Not many disciples
I always find Jesus’ words about the true cost of discipleship very sobering, very troubling too. I’m sure that many, if not most, in the large crowd that followed Him that day were shocked by His words. I wonder how many turned away after that, complaining that He was asking too much of them, that the cost of discipleship was simply too high?
“If anyone comes to me and does not hate his father and mother, his wife and children, his brothers and sisters — yes, even his own life — he cannot be my disciple. And anyone who does not carry his cross and follow me cannot be my disciple… any of you who does not give up everything he has cannot be my disciple.” NIV
Jesus mentioned there prerequisites for discipleship: (i) a disciple had to put Jesus ahead of everyone else including parents, spouse and children. No other relationship could take precedence over the relationship with Jesus. Keep in mind that Jesus was talking to a people who were steeped in the traditions of respect and honor for family so His words must have shocked them (ii) a disciple had to be willing to give up everything he had. Agendas, ambitions and dreams had to be laid aside. Wealth and all the material things that we surround ourselves with, and depend upon, had to be laid at His feet. (iii) a disciple had to be willing to carry his cross and walk behind Jesus. To the people of His day, the cross was the most gruesome and horrifying symbol of death there was. It was a terrible thing to ask of anyone but Jesus was clear that a disciple would have to be willing to surrender even his life for the cause of Christ.
We don’t hear much preaching on the cost of discipleship these days. Perhaps, congregations will thin out and preachers would get unpopular if there was straight talk about discipleship. And so the focus is mostly on the blessings of the Lord, on what the Lord can do for us rather than on what He has called us to do for Him.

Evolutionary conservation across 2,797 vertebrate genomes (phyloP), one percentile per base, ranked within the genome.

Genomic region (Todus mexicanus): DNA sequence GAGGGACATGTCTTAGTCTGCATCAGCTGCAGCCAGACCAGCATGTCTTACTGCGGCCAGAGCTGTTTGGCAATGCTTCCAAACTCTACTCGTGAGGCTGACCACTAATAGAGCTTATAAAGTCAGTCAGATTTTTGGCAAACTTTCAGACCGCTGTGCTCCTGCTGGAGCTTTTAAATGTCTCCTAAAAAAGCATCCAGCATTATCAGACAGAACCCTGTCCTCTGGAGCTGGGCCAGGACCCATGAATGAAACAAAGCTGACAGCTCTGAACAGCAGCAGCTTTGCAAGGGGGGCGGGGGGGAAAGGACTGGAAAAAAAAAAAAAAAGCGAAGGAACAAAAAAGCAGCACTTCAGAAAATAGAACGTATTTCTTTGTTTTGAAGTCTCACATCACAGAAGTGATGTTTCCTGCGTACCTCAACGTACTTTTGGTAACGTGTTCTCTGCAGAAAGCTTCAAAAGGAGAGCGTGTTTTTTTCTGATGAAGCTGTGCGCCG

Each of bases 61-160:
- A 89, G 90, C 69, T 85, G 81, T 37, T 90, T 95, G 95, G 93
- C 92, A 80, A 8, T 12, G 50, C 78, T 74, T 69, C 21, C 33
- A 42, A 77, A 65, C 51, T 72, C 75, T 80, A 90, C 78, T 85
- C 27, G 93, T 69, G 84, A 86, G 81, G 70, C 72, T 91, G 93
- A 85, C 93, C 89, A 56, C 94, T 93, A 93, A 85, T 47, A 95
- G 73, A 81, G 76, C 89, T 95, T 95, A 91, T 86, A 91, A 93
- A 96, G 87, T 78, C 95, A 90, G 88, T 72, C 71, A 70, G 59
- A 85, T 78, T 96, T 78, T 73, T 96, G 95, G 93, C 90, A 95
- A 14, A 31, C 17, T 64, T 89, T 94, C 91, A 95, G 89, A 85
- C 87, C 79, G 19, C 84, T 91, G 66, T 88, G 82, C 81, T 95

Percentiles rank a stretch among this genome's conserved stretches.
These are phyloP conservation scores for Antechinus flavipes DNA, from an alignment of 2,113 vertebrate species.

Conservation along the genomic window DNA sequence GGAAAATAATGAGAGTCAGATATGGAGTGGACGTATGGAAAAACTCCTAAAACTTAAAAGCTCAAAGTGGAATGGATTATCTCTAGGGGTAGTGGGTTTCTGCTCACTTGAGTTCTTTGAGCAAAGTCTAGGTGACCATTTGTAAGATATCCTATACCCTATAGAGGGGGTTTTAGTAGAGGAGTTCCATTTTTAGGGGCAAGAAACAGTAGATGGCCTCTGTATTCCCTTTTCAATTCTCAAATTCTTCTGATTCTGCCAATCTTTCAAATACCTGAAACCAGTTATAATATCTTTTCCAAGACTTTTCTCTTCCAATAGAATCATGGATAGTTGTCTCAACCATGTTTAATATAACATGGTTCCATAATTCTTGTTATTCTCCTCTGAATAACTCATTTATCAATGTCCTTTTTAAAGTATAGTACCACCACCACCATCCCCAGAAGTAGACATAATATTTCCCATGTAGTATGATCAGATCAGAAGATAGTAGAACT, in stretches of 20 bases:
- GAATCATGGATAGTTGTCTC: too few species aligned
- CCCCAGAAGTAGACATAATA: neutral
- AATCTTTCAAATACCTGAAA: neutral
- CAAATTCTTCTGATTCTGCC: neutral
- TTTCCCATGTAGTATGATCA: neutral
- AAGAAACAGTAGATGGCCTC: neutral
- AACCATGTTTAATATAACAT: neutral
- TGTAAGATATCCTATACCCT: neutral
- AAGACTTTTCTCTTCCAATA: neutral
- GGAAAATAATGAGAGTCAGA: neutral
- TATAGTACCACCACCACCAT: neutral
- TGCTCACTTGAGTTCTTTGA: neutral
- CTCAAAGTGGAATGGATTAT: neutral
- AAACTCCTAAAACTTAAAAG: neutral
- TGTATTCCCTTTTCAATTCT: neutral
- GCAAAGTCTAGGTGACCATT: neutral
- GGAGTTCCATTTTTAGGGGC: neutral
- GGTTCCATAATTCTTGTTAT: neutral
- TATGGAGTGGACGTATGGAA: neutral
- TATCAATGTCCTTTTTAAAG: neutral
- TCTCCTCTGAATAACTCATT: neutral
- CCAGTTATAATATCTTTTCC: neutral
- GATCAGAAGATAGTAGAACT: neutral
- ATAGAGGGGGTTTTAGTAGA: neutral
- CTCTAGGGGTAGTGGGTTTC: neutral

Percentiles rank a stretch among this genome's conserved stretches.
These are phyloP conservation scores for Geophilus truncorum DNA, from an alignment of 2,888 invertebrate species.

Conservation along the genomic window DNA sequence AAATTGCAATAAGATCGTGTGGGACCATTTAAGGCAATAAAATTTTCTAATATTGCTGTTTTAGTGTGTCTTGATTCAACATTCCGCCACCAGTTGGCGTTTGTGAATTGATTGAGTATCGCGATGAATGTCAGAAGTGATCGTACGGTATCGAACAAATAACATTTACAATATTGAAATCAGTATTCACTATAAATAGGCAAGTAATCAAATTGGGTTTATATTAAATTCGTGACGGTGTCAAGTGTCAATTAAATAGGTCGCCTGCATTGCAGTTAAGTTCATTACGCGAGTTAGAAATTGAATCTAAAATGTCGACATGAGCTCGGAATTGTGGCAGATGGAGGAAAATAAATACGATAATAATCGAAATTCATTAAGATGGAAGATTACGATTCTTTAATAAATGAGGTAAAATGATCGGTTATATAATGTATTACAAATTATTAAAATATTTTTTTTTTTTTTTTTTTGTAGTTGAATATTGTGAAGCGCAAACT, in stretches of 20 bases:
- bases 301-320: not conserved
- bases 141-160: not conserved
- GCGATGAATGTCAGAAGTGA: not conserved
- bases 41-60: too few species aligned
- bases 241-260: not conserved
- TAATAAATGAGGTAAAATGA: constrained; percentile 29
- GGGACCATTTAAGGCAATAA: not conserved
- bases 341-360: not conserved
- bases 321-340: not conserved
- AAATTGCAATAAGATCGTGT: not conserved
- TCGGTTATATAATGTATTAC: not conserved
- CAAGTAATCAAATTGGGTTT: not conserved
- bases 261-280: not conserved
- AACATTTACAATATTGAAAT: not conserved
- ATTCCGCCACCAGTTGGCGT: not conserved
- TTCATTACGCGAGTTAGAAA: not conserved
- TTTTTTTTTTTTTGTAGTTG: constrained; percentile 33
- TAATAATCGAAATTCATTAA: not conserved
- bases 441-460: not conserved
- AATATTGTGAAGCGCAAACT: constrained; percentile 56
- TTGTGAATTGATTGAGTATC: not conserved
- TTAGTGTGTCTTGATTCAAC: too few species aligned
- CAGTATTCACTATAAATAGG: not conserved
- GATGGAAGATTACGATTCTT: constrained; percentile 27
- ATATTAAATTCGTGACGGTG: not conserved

Don’t get me wrong; I believe that God blesses His people and prospers them but His ways are not always our ways. Can it be that the pathway to God’s blessings sometimes goes through the gate of surrender, submission and sacrifice. What if we had to first give up everything to gain all things? What if we had to first lay down our lives in order to take hold of it?
Many of us never really bothered about these questions when we first accepted Jesus. Perhaps they were never even put to us but suddenly we find that we are confronted with these huge demands of Jesus. If we pull back we remain mere followers, part of the crowd that hung around Jesus for what they could get from Him – blessings, healing, forgiveness – but were not there when He was nailed to the cross. If we answer the call to discipleship, we become part of that small but committed group of men and women who were ready to follow Him all the way, the ones that were ready to give up everything to draw close to Him.
The word ‘disciple’ as Jesus used it, is translated ‘learner’ in some texts but really it means someone who wanted to be like Jesus. When you think of it, those prerequisites for discipleship were exactly what He modeled in obedience to the Father.
Jesus said that we need to really sit down and think about the cost of discipleship and see if we are ready to pay the price that He demands of us before we make the commitment. I guess it all depends on how much we want to be like Jesus, and what our priorities really are. It is impossible to be a disciple on our own but if we say yes to God, Holy Spirit will come and give us the strength, the wisdom and the faith to move from “follower” to “disciple” to the glory of God.